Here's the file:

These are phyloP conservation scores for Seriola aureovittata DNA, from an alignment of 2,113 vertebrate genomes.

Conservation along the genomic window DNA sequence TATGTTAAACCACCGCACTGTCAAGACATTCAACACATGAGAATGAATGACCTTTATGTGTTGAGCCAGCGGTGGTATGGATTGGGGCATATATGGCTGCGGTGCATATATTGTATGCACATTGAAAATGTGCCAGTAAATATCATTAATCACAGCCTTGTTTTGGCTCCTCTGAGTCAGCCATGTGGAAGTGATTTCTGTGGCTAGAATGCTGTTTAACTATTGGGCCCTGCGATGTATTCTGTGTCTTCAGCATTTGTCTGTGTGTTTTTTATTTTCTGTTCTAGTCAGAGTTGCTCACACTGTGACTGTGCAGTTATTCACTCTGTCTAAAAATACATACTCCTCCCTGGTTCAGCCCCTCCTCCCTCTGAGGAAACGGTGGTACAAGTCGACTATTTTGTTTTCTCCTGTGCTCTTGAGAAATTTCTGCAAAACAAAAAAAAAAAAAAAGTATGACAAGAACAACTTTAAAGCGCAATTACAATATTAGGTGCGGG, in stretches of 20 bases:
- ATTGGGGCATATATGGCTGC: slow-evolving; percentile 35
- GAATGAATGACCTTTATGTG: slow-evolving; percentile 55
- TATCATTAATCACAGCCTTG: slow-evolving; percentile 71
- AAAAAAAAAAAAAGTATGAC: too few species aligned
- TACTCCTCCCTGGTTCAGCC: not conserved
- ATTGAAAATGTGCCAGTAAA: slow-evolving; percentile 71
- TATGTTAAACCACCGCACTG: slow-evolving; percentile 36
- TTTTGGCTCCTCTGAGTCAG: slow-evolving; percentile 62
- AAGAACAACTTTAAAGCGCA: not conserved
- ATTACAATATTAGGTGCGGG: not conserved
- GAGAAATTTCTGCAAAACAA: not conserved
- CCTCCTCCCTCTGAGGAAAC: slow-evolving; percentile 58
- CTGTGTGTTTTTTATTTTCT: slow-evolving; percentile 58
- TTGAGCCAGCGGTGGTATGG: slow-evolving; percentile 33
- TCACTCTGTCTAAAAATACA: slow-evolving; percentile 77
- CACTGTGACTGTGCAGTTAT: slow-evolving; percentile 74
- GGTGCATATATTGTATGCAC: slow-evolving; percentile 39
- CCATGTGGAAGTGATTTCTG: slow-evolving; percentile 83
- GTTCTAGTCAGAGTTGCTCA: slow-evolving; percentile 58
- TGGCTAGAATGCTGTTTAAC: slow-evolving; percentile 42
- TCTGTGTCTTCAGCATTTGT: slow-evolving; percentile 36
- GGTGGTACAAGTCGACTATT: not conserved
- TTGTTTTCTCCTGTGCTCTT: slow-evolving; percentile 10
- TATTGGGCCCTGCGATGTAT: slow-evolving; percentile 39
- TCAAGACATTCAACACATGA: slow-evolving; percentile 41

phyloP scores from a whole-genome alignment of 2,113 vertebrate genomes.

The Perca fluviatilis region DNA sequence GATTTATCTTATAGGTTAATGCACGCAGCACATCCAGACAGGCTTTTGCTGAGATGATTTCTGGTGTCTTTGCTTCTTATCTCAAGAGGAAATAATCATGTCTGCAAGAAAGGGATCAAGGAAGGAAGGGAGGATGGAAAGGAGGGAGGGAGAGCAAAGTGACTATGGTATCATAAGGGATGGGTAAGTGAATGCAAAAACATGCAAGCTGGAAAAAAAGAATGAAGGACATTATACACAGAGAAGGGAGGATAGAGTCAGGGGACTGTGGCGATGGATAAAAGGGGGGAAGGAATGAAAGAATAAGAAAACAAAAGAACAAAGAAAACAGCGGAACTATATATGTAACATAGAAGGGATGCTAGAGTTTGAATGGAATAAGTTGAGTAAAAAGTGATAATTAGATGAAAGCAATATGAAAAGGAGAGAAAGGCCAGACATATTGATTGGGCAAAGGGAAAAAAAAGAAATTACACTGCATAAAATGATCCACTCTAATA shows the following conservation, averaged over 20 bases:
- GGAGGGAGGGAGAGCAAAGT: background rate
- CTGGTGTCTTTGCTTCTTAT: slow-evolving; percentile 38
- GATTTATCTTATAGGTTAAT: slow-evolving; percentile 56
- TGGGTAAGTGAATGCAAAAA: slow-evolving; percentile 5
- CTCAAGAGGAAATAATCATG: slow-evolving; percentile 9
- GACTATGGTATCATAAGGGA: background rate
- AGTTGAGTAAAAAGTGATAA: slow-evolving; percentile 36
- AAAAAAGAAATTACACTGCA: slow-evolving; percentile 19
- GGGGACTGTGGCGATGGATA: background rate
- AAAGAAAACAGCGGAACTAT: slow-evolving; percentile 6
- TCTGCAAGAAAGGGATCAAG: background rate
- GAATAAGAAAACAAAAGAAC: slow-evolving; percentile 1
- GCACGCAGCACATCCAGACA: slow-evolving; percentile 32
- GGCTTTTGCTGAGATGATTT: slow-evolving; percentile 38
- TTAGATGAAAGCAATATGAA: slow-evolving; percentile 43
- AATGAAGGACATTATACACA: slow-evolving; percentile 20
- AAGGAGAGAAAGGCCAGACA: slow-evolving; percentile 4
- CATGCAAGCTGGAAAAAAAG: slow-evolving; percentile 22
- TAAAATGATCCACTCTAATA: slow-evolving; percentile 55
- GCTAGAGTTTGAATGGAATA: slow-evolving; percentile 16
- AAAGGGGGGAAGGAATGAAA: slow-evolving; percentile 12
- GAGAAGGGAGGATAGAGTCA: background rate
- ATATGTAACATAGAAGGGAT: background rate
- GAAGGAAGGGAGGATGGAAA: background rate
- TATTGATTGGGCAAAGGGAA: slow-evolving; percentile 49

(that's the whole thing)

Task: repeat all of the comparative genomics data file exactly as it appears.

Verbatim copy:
These are phyloP conservation scores for Seriola aureovittata DNA, from an alignment of 2,113 vertebrate genomes.

Conservation along the genomic window DNA sequence TATGTTAAACCACCGCACTGTCAAGACATTCAACACATGAGAATGAATGACCTTTATGTGTTGAGCCAGCGGTGGTATGGATTGGGGCATATATGGCTGCGGTGCATATATTGTATGCACATTGAAAATGTGCCAGTAAATATCATTAATCACAGCCTTGTTTTGGCTCCTCTGAGTCAGCCATGTGGAAGTGATTTCTGTGGCTAGAATGCTGTTTAACTATTGGGCCCTGCGATGTATTCTGTGTCTTCAGCATTTGTCTGTGTGTTTTTTATTTTCTGTTCTAGTCAGAGTTGCTCACACTGTGACTGTGCAGTTATTCACTCTGTCTAAAAATACATACTCCTCCCTGGTTCAGCCCCTCCTCCCTCTGAGGAAACGGTGGTACAAGTCGACTATTTTGTTTTCTCCTGTGCTCTTGAGAAATTTCTGCAAAACAAAAAAAAAAAAAAAGTATGACAAGAACAACTTTAAAGCGCAATTACAATATTAGGTGCGGG, in stretches of 20 bases:
- ATTGGGGCATATATGGCTGC: slow-evolving; percentile 35
- GAATGAATGACCTTTATGTG: slow-evolving; percentile 55
- TATCATTAATCACAGCCTTG: slow-evolving; percentile 71
- AAAAAAAAAAAAAGTATGAC: too few species aligned
- TACTCCTCCCTGGTTCAGCC: not conserved
- ATTGAAAATGTGCCAGTAAA: slow-evolving; percentile 71
- TATGTTAAACCACCGCACTG: slow-evolving; percentile 36
- TTTTGGCTCCTCTGAGTCAG: slow-evolving; percentile 62
- AAGAACAACTTTAAAGCGCA: not conserved
- ATTACAATATTAGGTGCGGG: not conserved
- GAGAAATTTCTGCAAAACAA: not conserved
- CCTCCTCCCTCTGAGGAAAC: slow-evolving; percentile 58
- CTGTGTGTTTTTTATTTTCT: slow-evolving; percentile 58
- TTGAGCCAGCGGTGGTATGG: slow-evolving; percentile 33
- TCACTCTGTCTAAAAATACA: slow-evolving; percentile 77
- CACTGTGACTGTGCAGTTAT: slow-evolving; percentile 74
- GGTGCATATATTGTATGCAC: slow-evolving; percentile 39
- CCATGTGGAAGTGATTTCTG: slow-evolving; percentile 83
- GTTCTAGTCAGAGTTGCTCA: slow-evolving; percentile 58
- TGGCTAGAATGCTGTTTAAC: slow-evolving; percentile 42
- TCTGTGTCTTCAGCATTTGT: slow-evolving; percentile 36
- GGTGGTACAAGTCGACTATT: not conserved
- TTGTTTTCTCCTGTGCTCTT: slow-evolving; percentile 10
- TATTGGGCCCTGCGATGTAT: slow-evolving; percentile 39
- TCAAGACATTCAACACATGA: slow-evolving; percentile 41

phyloP scores from a whole-genome alignment of 2,113 vertebrate genomes.

The Perca fluviatilis region DNA sequence GATTTATCTTATAGGTTAATGCACGCAGCACATCCAGACAGGCTTTTGCTGAGATGATTTCTGGTGTCTTTGCTTCTTATCTCAAGAGGAAATAATCATGTCTGCAAGAAAGGGATCAAGGAAGGAAGGGAGGATGGAAAGGAGGGAGGGAGAGCAAAGTGACTATGGTATCATAAGGGATGGGTAAGTGAATGCAAAAACATGCAAGCTGGAAAAAAAGAATGAAGGACATTATACACAGAGAAGGGAGGATAGAGTCAGGGGACTGTGGCGATGGATAAAAGGGGGGAAGGAATGAAAGAATAAGAAAACAAAAGAACAAAGAAAACAGCGGAACTATATATGTAACATAGAAGGGATGCTAGAGTTTGAATGGAATAAGTTGAGTAAAAAGTGATAATTAGATGAAAGCAATATGAAAAGGAGAGAAAGGCCAGACATATTGATTGGGCAAAGGGAAAAAAAAGAAATTACACTGCATAAAATGATCCACTCTAATA shows the following conservation, averaged over 20 bases:
- GGAGGGAGGGAGAGCAAAGT: background rate
- CTGGTGTCTTTGCTTCTTAT: slow-evolving; percentile 38
- GATTTATCTTATAGGTTAAT: slow-evolving; percentile 56
- TGGGTAAGTGAATGCAAAAA: slow-evolving; percentile 5
- CTCAAGAGGAAATAATCATG: slow-evolving; percentile 9
- GACTATGGTATCATAAGGGA: background rate
- AGTTGAGTAAAAAGTGATAA: slow-evolving; percentile 36
- AAAAAAGAAATTACACTGCA: slow-evolving; percentile 19
- GGGGACTGTGGCGATGGATA: background rate
- AAAGAAAACAGCGGAACTAT: slow-evolving; percentile 6
- TCTGCAAGAAAGGGATCAAG: background rate
- GAATAAGAAAACAAAAGAAC: slow-evolving; percentile 1
- GCACGCAGCACATCCAGACA: slow-evolving; percentile 32
- GGCTTTTGCTGAGATGATTT: slow-evolving; percentile 38
- TTAGATGAAAGCAATATGAA: slow-evolving; percentile 43
- AATGAAGGACATTATACACA: slow-evolving; percentile 20
- AAGGAGAGAAAGGCCAGACA: slow-evolving; percentile 4
- CATGCAAGCTGGAAAAAAAG: slow-evolving; percentile 22
- TAAAATGATCCACTCTAATA: slow-evolving; percentile 55
- GCTAGAGTTTGAATGGAATA: slow-evolving; percentile 16
- AAAGGGGGGAAGGAATGAAA: slow-evolving; percentile 12
- GAGAAGGGAGGATAGAGTCA: background rate
- ATATGTAACATAGAAGGGAT: background rate
- GAAGGAAGGGAGGATGGAAA: background rate
- TATTGATTGGGCAAAGGGAA: slow-evolving; percentile 49